After cooking in the Turkey juices, those veggies, chopped up, could even be another side dish with a little fresh Parsley or Chives sprinkled on top to brighten them up, pureed for Soup, or used in Turkey Pot Pie if you have leftovers.

There are a couple of side benefits of deconstructing the bird. The first is that your cooking time is much less than for a whole Turkey, and second is that storing any leftover carcass takes up much less space in your refrigerator.

Jacques provides a stuffing recipe but like most recipes, I like putting my own twist on it. I leave out the sausage and like adding a little finely chopped Granny Smith Apple (they’re not too sweet), or sauteed Mushrooms.

You may need to watch his show a couple of times, like I did, before you feel confident that you can do this, but it’s worth it, and he is a master instructor as well as a master chef–so give it a try!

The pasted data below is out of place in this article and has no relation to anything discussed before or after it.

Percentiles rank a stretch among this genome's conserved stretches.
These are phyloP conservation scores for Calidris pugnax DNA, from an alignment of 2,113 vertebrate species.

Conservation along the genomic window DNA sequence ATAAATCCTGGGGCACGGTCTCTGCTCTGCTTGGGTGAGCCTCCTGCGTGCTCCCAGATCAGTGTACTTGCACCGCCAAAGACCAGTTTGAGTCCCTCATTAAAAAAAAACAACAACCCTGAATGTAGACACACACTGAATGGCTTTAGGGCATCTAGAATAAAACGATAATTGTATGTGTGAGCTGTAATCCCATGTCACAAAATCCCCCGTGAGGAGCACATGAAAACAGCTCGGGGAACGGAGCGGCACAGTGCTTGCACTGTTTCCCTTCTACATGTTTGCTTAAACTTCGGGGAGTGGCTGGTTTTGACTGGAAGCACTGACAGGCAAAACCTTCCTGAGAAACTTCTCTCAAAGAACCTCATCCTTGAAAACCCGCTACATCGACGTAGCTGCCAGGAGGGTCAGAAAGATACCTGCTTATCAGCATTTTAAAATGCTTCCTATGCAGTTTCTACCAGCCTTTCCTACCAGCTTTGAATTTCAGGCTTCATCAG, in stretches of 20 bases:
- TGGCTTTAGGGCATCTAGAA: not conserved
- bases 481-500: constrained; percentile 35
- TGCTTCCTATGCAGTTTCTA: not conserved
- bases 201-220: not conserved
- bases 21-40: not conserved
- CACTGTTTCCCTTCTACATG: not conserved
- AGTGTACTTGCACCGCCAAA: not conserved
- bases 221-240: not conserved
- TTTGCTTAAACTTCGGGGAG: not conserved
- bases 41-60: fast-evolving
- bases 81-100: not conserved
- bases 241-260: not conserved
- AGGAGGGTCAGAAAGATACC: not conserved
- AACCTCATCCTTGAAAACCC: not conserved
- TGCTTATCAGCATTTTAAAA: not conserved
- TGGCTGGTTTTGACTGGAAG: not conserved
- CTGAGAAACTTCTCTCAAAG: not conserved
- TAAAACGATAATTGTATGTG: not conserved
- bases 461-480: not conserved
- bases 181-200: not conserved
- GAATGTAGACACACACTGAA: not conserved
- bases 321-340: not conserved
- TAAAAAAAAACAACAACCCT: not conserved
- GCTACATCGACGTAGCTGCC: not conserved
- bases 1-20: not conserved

I also like to brine my Turkey overnight. Here is a Basic Brine recipe from the Food Network. I suggest using no more than 1/2 cup of Kosher Salt to each gallon of Water (depending on the size of your bird–it should be submerged) since you don’t want your Stuffing to be too salty. If you want to experiment a little, add 1-2 bottles of good Beer (an Ale would be perfect, and I wouldn’t use a light Beer, like a Pilsner), or 1 bottle of Apple Cider, then include a few Bay Leaves. You could add 1/4 cup of Maple Syrup too, but I personally would not add more than that since it could caramelize too much after cooking for hours. Of course, you can add many other ingredients like Coriander Seeds, Juniper Berries, Rosemary, or Citrus Peel. Put the Turkey in a large zipper bag and place it in a large container (in case it leaks) and then in the morning, drain it and dry it very well so the skin will crisp in the oven. You could use an ice chest if you can keep it under 40 degrees, but not colder than 26 or it could start to freeze.